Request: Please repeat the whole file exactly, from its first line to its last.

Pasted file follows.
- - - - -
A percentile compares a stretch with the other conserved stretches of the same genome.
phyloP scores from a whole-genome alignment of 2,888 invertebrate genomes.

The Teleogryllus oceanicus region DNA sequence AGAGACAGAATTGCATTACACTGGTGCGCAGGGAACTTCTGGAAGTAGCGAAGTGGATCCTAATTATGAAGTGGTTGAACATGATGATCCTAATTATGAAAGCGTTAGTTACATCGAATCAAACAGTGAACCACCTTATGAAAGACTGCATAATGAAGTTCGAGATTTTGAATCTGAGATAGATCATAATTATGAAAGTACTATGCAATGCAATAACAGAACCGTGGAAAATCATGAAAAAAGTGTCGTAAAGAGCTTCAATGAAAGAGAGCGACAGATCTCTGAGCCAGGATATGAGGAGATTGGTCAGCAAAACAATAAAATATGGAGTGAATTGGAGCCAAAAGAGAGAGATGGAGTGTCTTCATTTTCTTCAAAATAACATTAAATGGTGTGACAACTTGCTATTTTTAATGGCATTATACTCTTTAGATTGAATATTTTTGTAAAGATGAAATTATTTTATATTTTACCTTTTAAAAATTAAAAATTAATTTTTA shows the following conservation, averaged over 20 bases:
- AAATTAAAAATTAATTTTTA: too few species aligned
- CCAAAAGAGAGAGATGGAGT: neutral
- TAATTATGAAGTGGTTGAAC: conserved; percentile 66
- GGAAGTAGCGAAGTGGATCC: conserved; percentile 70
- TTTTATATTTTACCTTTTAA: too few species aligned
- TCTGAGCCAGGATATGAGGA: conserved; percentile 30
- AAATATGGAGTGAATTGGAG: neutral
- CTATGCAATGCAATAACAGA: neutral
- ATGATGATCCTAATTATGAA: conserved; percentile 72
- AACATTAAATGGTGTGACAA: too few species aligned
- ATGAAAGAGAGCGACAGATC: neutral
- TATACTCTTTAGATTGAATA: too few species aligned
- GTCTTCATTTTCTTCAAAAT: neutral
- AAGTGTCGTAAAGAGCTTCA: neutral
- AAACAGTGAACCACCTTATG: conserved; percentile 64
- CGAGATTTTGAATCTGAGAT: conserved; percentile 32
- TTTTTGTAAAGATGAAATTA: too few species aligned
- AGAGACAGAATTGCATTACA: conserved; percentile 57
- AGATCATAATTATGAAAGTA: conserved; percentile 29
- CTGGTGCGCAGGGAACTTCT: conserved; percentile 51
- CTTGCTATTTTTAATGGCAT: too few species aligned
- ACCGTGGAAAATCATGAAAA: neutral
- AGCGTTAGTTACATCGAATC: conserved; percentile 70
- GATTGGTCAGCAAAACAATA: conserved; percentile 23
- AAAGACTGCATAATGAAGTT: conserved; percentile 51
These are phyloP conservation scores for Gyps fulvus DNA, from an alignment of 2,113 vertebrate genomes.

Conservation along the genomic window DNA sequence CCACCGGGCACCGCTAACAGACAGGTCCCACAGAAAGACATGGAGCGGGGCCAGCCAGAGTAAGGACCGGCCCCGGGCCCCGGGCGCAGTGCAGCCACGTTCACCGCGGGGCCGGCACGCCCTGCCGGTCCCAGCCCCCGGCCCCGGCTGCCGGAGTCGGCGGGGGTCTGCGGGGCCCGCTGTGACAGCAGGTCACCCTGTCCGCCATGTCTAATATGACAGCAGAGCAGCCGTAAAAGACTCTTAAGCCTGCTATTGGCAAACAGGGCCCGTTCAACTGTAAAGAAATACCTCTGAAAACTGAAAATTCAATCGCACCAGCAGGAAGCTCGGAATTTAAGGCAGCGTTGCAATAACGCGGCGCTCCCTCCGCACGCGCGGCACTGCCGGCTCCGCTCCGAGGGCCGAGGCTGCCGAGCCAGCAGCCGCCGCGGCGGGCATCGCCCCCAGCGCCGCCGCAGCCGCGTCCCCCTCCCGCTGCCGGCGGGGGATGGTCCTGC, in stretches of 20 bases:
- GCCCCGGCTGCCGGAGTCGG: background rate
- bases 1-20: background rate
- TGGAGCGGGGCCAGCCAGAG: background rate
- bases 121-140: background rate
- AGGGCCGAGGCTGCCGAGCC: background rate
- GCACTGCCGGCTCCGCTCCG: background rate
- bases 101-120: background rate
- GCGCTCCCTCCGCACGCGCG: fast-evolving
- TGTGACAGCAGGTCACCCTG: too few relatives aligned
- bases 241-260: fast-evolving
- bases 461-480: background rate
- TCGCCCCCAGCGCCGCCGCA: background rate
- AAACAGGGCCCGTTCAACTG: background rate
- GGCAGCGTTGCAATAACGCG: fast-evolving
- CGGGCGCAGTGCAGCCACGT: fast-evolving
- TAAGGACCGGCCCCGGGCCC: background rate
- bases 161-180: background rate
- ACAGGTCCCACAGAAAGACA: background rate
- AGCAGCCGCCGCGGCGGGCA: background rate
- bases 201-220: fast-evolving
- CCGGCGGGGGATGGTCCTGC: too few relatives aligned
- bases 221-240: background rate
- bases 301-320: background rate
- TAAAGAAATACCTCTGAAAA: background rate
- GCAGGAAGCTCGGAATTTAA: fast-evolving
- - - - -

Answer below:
A percentile compares a stretch with the other conserved stretches of the same genome.
phyloP scores from a whole-genome alignment of 2,888 invertebrate genomes.

The Teleogryllus oceanicus region DNA sequence AGAGACAGAATTGCATTACACTGGTGCGCAGGGAACTTCTGGAAGTAGCGAAGTGGATCCTAATTATGAAGTGGTTGAACATGATGATCCTAATTATGAAAGCGTTAGTTACATCGAATCAAACAGTGAACCACCTTATGAAAGACTGCATAATGAAGTTCGAGATTTTGAATCTGAGATAGATCATAATTATGAAAGTACTATGCAATGCAATAACAGAACCGTGGAAAATCATGAAAAAAGTGTCGTAAAGAGCTTCAATGAAAGAGAGCGACAGATCTCTGAGCCAGGATATGAGGAGATTGGTCAGCAAAACAATAAAATATGGAGTGAATTGGAGCCAAAAGAGAGAGATGGAGTGTCTTCATTTTCTTCAAAATAACATTAAATGGTGTGACAACTTGCTATTTTTAATGGCATTATACTCTTTAGATTGAATATTTTTGTAAAGATGAAATTATTTTATATTTTACCTTTTAAAAATTAAAAATTAATTTTTA shows the following conservation, averaged over 20 bases:
- AAATTAAAAATTAATTTTTA: too few species aligned
- CCAAAAGAGAGAGATGGAGT: neutral
- TAATTATGAAGTGGTTGAAC: conserved; percentile 66
- GGAAGTAGCGAAGTGGATCC: conserved; percentile 70
- TTTTATATTTTACCTTTTAA: too few species aligned
- TCTGAGCCAGGATATGAGGA: conserved; percentile 30
- AAATATGGAGTGAATTGGAG: neutral
- CTATGCAATGCAATAACAGA: neutral
- ATGATGATCCTAATTATGAA: conserved; percentile 72
- AACATTAAATGGTGTGACAA: too few species aligned
- ATGAAAGAGAGCGACAGATC: neutral
- TATACTCTTTAGATTGAATA: too few species aligned
- GTCTTCATTTTCTTCAAAAT: neutral
- AAGTGTCGTAAAGAGCTTCA: neutral
- AAACAGTGAACCACCTTATG: conserved; percentile 64
- CGAGATTTTGAATCTGAGAT: conserved; percentile 32
- TTTTTGTAAAGATGAAATTA: too few species aligned
- AGAGACAGAATTGCATTACA: conserved; percentile 57
- AGATCATAATTATGAAAGTA: conserved; percentile 29
- CTGGTGCGCAGGGAACTTCT: conserved; percentile 51
- CTTGCTATTTTTAATGGCAT: too few species aligned
- ACCGTGGAAAATCATGAAAA: neutral
- AGCGTTAGTTACATCGAATC: conserved; percentile 70
- GATTGGTCAGCAAAACAATA: conserved; percentile 23
- AAAGACTGCATAATGAAGTT: conserved; percentile 51
These are phyloP conservation scores for Gyps fulvus DNA, from an alignment of 2,113 vertebrate genomes.

Conservation along the genomic window DNA sequence CCACCGGGCACCGCTAACAGACAGGTCCCACAGAAAGACATGGAGCGGGGCCAGCCAGAGTAAGGACCGGCCCCGGGCCCCGGGCGCAGTGCAGCCACGTTCACCGCGGGGCCGGCACGCCCTGCCGGTCCCAGCCCCCGGCCCCGGCTGCCGGAGTCGGCGGGGGTCTGCGGGGCCCGCTGTGACAGCAGGTCACCCTGTCCGCCATGTCTAATATGACAGCAGAGCAGCCGTAAAAGACTCTTAAGCCTGCTATTGGCAAACAGGGCCCGTTCAACTGTAAAGAAATACCTCTGAAAACTGAAAATTCAATCGCACCAGCAGGAAGCTCGGAATTTAAGGCAGCGTTGCAATAACGCGGCGCTCCCTCCGCACGCGCGGCACTGCCGGCTCCGCTCCGAGGGCCGAGGCTGCCGAGCCAGCAGCCGCCGCGGCGGGCATCGCCCCCAGCGCCGCCGCAGCCGCGTCCCCCTCCCGCTGCCGGCGGGGGATGGTCCTGC, in stretches of 20 bases:
- GCCCCGGCTGCCGGAGTCGG: background rate
- bases 1-20: background rate
- TGGAGCGGGGCCAGCCAGAG: background rate
- bases 121-140: background rate
- AGGGCCGAGGCTGCCGAGCC: background rate
- GCACTGCCGGCTCCGCTCCG: background rate
- bases 101-120: background rate
- GCGCTCCCTCCGCACGCGCG: fast-evolving
- TGTGACAGCAGGTCACCCTG: too few relatives aligned
- bases 241-260: fast-evolving
- bases 461-480: background rate
- TCGCCCCCAGCGCCGCCGCA: background rate
- AAACAGGGCCCGTTCAACTG: background rate
- GGCAGCGTTGCAATAACGCG: fast-evolving
- CGGGCGCAGTGCAGCCACGT: fast-evolving
- TAAGGACCGGCCCCGGGCCC: background rate
- bases 161-180: background rate
- ACAGGTCCCACAGAAAGACA: background rate
- AGCAGCCGCCGCGGCGGGCA: background rate
- bases 201-220: fast-evolving
- CCGGCGGGGGATGGTCCTGC: too few relatives aligned
- bases 221-240: background rate
- bases 301-320: background rate
- TAAAGAAATACCTCTGAAAA: background rate
- GCAGGAAGCTCGGAATTTAA: fast-evolving